Titling your movie involves more than conveying information to your audience. The opening credit sequence should be an integral aspect of the film as a whole. Good titling sequences immediately spark interest in the story to come. While studios used to outsource title sequences of films to graphic design legends such as Saul Bass, anybody today with the right software and aesthetics can create stunning titles for a film.
- Skill level:
Things you need
- Titling software
- List of opening credits
- List of end credits
- Drawing materials and canvas (optional)
- Video Camera (optional)
Make a list of opening titles, such as the picture name, director, actors, editor, as well as other cast and crew who deserve major credit for the production. At the same time, keep your list as brief as possible. While it may amuse the cast and crew to see their names on screen, it will bore your audience. For details about everyone who helped make the film, save the complete list for the end credits.
Obtain the needed tools. Titling for films may be executed with different tools for different looks. If you want a primitive, organic style, draw your own title cards on paper and shoot them with a video camera. Paint, canvas and a video camera will do the trick. If you want a fancier look, graphic design tools such as Photoshop or After Effects will be required. Also, many editing applications such as Final Cut Pro have titling modules.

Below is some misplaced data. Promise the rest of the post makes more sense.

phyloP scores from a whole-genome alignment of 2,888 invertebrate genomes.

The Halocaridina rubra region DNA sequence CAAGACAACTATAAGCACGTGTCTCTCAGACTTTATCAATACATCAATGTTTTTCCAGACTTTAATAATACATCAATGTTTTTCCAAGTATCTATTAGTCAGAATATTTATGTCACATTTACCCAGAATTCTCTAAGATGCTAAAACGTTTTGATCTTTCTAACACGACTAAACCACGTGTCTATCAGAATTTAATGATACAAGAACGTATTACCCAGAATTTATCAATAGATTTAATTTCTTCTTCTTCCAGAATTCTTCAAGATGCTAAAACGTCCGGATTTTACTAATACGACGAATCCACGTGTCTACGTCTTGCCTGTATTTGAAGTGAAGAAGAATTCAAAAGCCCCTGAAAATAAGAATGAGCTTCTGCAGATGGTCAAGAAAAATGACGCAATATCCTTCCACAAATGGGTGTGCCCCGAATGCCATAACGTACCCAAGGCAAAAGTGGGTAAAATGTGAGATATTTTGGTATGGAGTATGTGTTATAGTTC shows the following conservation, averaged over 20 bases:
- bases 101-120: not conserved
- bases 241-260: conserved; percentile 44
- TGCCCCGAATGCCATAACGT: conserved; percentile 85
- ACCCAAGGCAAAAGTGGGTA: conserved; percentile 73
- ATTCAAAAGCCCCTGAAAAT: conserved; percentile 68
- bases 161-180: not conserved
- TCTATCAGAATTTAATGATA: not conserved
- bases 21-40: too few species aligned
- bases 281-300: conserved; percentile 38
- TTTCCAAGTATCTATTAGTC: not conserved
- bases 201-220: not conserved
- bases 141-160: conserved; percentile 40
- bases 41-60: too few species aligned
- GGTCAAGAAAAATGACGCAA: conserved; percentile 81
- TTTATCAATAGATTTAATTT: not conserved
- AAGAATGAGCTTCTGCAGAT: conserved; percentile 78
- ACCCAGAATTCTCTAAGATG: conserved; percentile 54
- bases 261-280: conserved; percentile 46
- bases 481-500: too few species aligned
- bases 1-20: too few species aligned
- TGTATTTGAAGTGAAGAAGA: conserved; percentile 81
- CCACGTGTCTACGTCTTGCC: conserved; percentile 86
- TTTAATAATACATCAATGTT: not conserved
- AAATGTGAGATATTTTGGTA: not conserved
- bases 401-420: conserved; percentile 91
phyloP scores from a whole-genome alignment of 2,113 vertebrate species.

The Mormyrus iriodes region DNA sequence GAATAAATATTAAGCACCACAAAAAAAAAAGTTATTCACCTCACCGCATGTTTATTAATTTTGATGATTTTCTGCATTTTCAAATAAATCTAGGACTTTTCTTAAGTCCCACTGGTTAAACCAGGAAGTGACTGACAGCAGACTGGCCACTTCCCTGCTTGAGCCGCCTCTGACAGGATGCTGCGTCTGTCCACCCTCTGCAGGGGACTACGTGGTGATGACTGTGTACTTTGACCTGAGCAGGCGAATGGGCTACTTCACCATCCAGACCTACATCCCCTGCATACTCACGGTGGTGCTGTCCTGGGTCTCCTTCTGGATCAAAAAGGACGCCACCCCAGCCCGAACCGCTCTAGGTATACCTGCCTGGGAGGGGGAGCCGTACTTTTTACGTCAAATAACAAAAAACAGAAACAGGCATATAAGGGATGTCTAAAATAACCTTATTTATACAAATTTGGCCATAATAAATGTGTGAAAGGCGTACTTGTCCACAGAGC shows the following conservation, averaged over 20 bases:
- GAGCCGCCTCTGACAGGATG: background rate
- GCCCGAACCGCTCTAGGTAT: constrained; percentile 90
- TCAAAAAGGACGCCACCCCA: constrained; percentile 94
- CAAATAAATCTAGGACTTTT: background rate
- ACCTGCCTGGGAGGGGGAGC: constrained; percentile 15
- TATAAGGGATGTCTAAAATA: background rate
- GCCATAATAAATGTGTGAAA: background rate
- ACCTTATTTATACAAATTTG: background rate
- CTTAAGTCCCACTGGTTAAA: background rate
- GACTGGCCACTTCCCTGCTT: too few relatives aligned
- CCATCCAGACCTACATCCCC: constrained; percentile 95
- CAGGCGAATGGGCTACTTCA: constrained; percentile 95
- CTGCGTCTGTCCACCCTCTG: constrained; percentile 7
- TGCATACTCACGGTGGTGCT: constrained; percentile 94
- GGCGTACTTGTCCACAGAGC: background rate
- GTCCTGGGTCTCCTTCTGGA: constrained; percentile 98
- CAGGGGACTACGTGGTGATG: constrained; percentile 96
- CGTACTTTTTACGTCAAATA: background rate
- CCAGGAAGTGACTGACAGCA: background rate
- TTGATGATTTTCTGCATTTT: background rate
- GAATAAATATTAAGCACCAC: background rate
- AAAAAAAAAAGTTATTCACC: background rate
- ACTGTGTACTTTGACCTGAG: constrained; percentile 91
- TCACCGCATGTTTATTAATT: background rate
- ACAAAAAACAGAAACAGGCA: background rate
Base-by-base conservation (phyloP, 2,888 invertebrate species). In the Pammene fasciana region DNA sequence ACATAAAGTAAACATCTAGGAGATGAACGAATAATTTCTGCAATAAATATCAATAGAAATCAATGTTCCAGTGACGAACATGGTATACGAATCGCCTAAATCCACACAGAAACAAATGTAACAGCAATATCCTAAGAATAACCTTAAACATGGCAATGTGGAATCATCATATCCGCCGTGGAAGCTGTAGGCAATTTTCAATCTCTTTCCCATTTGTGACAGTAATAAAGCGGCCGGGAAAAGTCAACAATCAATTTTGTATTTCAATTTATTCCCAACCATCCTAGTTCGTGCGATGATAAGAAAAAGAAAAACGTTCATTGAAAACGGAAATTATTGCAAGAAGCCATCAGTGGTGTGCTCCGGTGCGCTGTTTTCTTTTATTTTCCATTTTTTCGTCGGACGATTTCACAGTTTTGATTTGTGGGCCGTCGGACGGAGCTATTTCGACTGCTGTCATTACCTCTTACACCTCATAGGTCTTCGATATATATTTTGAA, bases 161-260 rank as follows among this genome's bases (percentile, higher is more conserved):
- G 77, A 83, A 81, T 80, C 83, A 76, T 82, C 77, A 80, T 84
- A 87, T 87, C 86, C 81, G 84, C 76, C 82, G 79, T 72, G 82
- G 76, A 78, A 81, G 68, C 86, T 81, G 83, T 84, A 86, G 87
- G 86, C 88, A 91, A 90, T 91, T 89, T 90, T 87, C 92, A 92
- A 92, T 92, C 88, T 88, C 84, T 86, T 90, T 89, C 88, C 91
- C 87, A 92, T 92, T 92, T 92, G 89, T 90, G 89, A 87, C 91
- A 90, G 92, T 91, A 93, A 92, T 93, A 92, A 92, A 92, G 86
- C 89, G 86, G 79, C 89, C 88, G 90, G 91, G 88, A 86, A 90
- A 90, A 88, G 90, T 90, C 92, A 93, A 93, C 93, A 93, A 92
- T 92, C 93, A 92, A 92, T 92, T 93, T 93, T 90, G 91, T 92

Learn your tools. Titling may look easy but kerning (spacing between letters), drop shadows, or animation requires training either through an instruction manual or in a film class.
Plan your title sequence. Decide whether your titles will be superimposed upon existing footage or be separate from the rest of the film. In the latter case, directors sometimes opt for white titles on a background. In other situations, they may design backgrounds that fit with the film's aesthetics or themes. Also, consider suitable audio for the sequence. The opening credits may be a fitting place for a theme song to your film.
Choose a readable font for your titles. Many first-time directors choose fonts that look beautiful but are difficult to read. Generally, sans-serif fonts are a safe choice.
Create title cards for your sequence. The film title and major roles deserve individual cards. List smaller roles like those played by co-stars together on the same card.
Edit together your title sequence based upon your notes and selected audio. Title cards are usually shown no more than five seconds each. The entire sequence usually lasts no more than two minutes. Otherwise, you will slow down the progress of the film and bore the audience.
For end credits, keep your design utilitarian. Usually, a scrolling list of names on a black background will suffice. Otherwise, use long lists with multiple names on separate cards.
Check your credits for misspellings. Do it again just to be safe.
Show your titling to others for input. Make adjustments as needed.
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